By Steve Silverman
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The dreaded two-goal lead.
The Rangers had it once again after Marty St. Louis banged in a fortuitous puck that slid right into his wheelhouse with a little more than six minutes gone in the second period of Game 4 on Wednesday.
The Rangers, of course, had 2-0 leads over the Los Angeles Kings during the first two games of the Stanley Cup Final as well, and those advantages quickly disappeared. A two-goal deficit to the Kings is similar to the starter’s pistol for a sprinter. That’s when they take off and put the pressure on.
The pressure did not start right away, as St. Louis’ goal gave the Rangers even more energy. Tyler Toffoli of the Kings was sent to the penalty box shortly thereafter, and the Rangers had a chance to do what the Kings did Monday night – build a 3-0 lead with the power play.
The Rangers were putting the pressure on in the final minute of that man advantage, and when the puck came back to Dan Girardi at the right point as the penalty was expiring, it seemed the critical moment had arrived.
Girardi wound up for a slap shot that could have resulted in a goal, a deflection, a rebound or a wicked pass off the boards (if the shot had been wide), and the Garden crowd held its breath to see what would develop.
Instead, disaster struck. Girardi’s stick snapped just below the knob as he made contact with the ice inches behind the puck, and the vulcanized rubber disc slithered to Dustin Brown.
The Kings’ forward accepted the gift, took off straight away for Henrik Lundqvist in the Rangers goal and deked three times before tucking the puck in the back of the net with a deft forehand. Instead of 3-0 Rangers, it was a 2-1 game and just about everyone knew what was coming next: An onslaught.
Girardi felt awful. He had a chance to give the Rangers complete control of the game, but instead was the catalyst for a Kings comeback. They had come back from two-goal margins throughout the playoffs, and if they had done it again Wednesday, the Rangers’ season would have ended.
“I think everyone was just shaking their heads at that one where my knob broke on my stick,” Girardi said.
It got worse for Girardi from there. Late in the second period, after the Kings had put dominating pressure on Lundqvist, the Rangers defenseman found himself sprinting towards his own net as Jeff Carter had the puck on the left side.
Carter, one of the fastest skaters in the league when he reaches full stride, was sprinting. He quickly went by Girardi and cut into the middle on what NBC analyst Eddie Olczyk regularly refers to as a “power move.”
Carter appeared to have Girardi and Lundqvist right where he wanted them. He held onto the puck as he skated in front of the net and he thought he had the tying goal on his stick. Girardi’s two-handed swing did not impede him, but Lundqvist’s left pad kept the puck out of the net.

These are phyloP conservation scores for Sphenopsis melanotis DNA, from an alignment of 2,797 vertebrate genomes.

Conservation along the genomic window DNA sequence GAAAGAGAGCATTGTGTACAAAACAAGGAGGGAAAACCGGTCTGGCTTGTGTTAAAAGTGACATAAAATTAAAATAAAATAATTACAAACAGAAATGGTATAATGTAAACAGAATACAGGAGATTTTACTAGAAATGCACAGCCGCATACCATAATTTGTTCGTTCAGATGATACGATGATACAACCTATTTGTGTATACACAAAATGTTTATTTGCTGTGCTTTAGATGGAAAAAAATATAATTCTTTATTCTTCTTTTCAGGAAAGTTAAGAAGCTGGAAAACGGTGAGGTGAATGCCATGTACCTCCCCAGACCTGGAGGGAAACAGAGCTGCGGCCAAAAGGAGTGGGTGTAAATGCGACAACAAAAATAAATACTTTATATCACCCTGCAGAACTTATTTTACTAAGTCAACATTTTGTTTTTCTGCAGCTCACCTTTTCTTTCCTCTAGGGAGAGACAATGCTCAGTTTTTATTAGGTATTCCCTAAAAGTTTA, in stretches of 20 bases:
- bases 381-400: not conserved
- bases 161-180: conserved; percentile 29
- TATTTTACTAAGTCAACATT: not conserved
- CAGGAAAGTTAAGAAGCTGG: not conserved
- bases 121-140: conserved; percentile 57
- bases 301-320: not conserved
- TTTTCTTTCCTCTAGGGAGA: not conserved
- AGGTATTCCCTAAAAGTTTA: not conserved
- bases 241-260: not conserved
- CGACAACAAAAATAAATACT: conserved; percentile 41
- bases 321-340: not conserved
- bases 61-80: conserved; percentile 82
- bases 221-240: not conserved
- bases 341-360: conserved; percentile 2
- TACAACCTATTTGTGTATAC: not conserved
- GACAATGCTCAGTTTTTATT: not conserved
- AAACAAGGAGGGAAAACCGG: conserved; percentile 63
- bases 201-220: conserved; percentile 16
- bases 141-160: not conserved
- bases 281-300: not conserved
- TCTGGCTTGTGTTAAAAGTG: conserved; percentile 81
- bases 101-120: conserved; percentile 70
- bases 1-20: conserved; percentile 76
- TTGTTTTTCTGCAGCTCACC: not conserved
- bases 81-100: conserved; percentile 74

Girardi breathed a sigh of relief moments later as the second period ended with the Rangers still owning their 2-1 lead.
The third period was the true onslaught, as the Kings took over the game. They outshot the Rangers 15-1, and Girardi’s difficulties continued.
When a team has the lead in the third period, the tendency to sit back and play defensive hockey is almost inevitable. The Rangers did that throughout the period, and they appeared to give the Kings chance after chance. Instead of getting the puck out of the zone, getting it over the red line and firing it deep into the Kings’ zone, the Rangers were struggling.
They managed to get it out of their own zone, but they struggled to cross the red line and rarely got it deep. Girardi was particularly vulnerable, as he flipped the puck out of the zone and those giveaways led to Kings’ possessions that resulted in strong scoring opportunities. Luckily, Lundqvist was on top of his game.
But as the pressure continued to mount while the minutes ticked off the clock, Alain Vigneault did not hesitate to send Girardi back out there.
He may have been struggling, but he was leaving everything on the ice. He was getting in front of every Kings shot he could reach and was ultimately credited with six blocked shots, including five in the third period.
No other Ranger had more than three blocks.
Girardi was on the ice in the final minute when the Kings pulled Jonathan Quick. He was right in front of the net and he sold out to keep the puck from getting past Lundqvist.
The goalie was certainly huge and the architect of the win, but Girardi fought through his night of adversity and helped keep the Rangers alive to play a fifth game in the series.
A miracle may not be at hand just yet, but the seeds for a memorable comeback have been planted.
Follow Steve on Twitter at @ProFootballBoy
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